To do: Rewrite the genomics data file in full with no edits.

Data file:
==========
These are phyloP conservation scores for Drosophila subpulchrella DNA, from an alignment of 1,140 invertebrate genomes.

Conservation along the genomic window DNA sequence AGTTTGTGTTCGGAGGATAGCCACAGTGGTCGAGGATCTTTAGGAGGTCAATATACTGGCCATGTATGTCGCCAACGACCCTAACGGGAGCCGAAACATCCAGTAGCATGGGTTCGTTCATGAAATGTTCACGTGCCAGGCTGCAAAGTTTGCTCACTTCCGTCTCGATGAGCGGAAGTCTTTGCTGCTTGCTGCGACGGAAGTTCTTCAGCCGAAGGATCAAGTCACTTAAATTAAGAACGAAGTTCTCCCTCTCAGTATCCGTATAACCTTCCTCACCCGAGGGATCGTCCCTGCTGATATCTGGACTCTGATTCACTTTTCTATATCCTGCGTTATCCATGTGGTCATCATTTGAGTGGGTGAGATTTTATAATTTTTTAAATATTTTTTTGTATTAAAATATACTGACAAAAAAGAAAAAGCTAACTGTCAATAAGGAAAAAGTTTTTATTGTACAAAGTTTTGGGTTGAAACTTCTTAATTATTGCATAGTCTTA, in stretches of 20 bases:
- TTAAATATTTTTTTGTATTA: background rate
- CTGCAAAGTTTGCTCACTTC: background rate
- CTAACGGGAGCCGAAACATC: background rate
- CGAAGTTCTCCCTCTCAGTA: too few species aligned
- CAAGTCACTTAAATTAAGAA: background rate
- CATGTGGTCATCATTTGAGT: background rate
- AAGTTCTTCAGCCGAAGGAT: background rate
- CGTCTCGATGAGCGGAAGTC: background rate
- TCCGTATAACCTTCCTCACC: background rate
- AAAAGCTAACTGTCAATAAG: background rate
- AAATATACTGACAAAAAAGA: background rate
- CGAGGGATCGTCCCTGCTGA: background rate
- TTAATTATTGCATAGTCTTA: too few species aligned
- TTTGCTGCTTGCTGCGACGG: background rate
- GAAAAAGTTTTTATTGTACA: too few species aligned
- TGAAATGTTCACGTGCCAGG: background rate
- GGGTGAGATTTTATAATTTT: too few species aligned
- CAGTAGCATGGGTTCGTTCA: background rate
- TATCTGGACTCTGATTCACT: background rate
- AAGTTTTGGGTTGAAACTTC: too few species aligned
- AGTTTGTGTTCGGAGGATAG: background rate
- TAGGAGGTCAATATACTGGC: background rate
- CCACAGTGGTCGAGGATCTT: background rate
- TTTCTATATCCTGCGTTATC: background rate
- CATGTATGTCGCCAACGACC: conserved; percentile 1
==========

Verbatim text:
These are phyloP conservation scores for Drosophila subpulchrella DNA, from an alignment of 1,140 invertebrate genomes.

Conservation along the genomic window DNA sequence AGTTTGTGTTCGGAGGATAGCCACAGTGGTCGAGGATCTTTAGGAGGTCAATATACTGGCCATGTATGTCGCCAACGACCCTAACGGGAGCCGAAACATCCAGTAGCATGGGTTCGTTCATGAAATGTTCACGTGCCAGGCTGCAAAGTTTGCTCACTTCCGTCTCGATGAGCGGAAGTCTTTGCTGCTTGCTGCGACGGAAGTTCTTCAGCCGAAGGATCAAGTCACTTAAATTAAGAACGAAGTTCTCCCTCTCAGTATCCGTATAACCTTCCTCACCCGAGGGATCGTCCCTGCTGATATCTGGACTCTGATTCACTTTTCTATATCCTGCGTTATCCATGTGGTCATCATTTGAGTGGGTGAGATTTTATAATTTTTTAAATATTTTTTTGTATTAAAATATACTGACAAAAAAGAAAAAGCTAACTGTCAATAAGGAAAAAGTTTTTATTGTACAAAGTTTTGGGTTGAAACTTCTTAATTATTGCATAGTCTTA, in stretches of 20 bases:
- TTAAATATTTTTTTGTATTA: background rate
- CTGCAAAGTTTGCTCACTTC: background rate
- CTAACGGGAGCCGAAACATC: background rate
- CGAAGTTCTCCCTCTCAGTA: too few species aligned
- CAAGTCACTTAAATTAAGAA: background rate
- CATGTGGTCATCATTTGAGT: background rate
- AAGTTCTTCAGCCGAAGGAT: background rate
- CGTCTCGATGAGCGGAAGTC: background rate
- TCCGTATAACCTTCCTCACC: background rate
- AAAAGCTAACTGTCAATAAG: background rate
- AAATATACTGACAAAAAAGA: background rate
- CGAGGGATCGTCCCTGCTGA: background rate
- TTAATTATTGCATAGTCTTA: too few species aligned
- TTTGCTGCTTGCTGCGACGG: background rate
- GAAAAAGTTTTTATTGTACA: too few species aligned
- TGAAATGTTCACGTGCCAGG: background rate
- GGGTGAGATTTTATAATTTT: too few species aligned
- CAGTAGCATGGGTTCGTTCA: background rate
- TATCTGGACTCTGATTCACT: background rate
- AAGTTTTGGGTTGAAACTTC: too few species aligned
- AGTTTGTGTTCGGAGGATAG: background rate
- TAGGAGGTCAATATACTGGC: background rate
- CCACAGTGGTCGAGGATCTT: background rate
- TTTCTATATCCTGCGTTATC: background rate
- CATGTATGTCGCCAACGACC: conserved; percentile 1